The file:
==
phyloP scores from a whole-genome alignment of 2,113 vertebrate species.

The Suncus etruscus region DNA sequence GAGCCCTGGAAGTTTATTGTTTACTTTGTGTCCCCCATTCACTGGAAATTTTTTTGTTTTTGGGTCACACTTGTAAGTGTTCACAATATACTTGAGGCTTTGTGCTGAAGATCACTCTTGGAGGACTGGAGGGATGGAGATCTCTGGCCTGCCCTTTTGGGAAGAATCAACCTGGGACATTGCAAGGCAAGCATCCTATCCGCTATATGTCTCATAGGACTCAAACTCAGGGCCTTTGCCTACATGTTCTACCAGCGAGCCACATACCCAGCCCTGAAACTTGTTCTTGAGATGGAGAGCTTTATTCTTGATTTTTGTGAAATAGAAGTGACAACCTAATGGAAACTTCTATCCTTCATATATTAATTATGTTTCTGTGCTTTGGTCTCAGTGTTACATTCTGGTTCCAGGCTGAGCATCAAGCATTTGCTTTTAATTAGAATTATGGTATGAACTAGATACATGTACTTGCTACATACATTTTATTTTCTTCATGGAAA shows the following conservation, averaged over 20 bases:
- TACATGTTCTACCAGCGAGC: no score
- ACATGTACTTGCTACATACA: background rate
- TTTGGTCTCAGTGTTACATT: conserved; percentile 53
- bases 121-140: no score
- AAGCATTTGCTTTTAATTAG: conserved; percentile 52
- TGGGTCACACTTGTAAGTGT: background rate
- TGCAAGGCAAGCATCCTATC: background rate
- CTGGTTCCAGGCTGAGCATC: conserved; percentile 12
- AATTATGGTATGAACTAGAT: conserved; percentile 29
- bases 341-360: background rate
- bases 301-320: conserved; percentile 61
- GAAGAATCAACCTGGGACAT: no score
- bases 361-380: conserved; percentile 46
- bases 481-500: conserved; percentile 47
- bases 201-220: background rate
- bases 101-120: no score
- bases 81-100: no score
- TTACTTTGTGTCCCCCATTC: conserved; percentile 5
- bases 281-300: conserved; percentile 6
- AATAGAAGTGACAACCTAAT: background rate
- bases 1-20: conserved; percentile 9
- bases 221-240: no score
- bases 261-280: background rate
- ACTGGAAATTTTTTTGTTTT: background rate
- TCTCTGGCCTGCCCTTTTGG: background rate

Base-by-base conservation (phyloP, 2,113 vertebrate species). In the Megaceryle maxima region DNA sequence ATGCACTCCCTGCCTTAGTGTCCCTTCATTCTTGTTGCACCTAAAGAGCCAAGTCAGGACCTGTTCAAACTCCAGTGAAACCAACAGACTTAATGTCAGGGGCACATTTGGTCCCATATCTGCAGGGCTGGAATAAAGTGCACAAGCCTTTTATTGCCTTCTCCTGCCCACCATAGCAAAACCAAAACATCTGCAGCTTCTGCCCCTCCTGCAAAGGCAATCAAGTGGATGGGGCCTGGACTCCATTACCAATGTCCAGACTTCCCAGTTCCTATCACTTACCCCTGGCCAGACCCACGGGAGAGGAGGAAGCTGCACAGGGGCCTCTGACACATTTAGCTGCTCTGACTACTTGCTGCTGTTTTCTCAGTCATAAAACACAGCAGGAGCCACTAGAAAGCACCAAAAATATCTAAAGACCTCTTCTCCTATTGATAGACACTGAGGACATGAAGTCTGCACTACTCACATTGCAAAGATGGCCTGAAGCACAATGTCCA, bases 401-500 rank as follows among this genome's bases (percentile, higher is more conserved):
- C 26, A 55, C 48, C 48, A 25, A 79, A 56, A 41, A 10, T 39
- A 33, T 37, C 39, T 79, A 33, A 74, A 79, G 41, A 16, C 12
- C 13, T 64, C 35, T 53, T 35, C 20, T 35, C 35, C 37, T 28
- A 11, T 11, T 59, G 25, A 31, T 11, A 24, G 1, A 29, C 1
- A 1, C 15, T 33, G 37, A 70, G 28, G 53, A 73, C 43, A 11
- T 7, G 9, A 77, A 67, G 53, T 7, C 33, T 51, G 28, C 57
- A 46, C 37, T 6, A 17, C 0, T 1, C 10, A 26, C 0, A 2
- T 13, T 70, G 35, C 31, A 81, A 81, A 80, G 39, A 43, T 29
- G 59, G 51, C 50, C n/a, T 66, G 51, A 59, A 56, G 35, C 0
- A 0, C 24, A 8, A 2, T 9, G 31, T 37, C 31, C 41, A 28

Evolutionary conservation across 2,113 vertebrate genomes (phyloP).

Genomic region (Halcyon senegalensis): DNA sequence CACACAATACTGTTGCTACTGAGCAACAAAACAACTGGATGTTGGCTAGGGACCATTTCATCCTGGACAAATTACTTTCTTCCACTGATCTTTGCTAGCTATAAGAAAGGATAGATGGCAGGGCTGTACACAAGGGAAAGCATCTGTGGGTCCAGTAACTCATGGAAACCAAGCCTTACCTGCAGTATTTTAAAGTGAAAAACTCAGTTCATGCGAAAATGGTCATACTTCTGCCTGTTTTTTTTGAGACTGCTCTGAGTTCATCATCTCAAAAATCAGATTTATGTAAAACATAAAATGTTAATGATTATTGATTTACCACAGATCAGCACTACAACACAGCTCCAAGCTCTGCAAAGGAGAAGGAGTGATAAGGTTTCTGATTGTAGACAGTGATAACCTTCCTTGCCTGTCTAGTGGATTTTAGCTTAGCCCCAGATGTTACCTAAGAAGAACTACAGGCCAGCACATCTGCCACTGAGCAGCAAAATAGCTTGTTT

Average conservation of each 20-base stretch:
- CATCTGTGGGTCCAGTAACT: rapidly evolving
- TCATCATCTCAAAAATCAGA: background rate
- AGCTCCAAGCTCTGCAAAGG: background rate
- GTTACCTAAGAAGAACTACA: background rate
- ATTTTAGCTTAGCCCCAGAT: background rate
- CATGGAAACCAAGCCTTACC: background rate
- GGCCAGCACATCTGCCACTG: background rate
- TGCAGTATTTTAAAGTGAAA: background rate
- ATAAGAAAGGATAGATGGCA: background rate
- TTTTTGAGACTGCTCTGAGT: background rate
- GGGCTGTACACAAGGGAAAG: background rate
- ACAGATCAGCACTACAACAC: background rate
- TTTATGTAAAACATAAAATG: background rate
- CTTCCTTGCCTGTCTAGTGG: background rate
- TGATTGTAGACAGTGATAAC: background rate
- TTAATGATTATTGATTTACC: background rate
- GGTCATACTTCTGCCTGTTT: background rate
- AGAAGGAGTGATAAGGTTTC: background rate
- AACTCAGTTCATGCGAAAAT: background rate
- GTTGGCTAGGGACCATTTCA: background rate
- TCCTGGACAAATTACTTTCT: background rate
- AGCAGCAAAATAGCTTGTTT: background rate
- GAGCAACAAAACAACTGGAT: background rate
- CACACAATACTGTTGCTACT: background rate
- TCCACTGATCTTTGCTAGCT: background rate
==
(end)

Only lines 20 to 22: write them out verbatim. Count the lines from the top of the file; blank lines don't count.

- TTACTTTGTGTCCCCCATTC: conserved; percentile 5
- bases 281-300: conserved; percentile 6
- AATAGAAGTGACAACCTAAT: background rate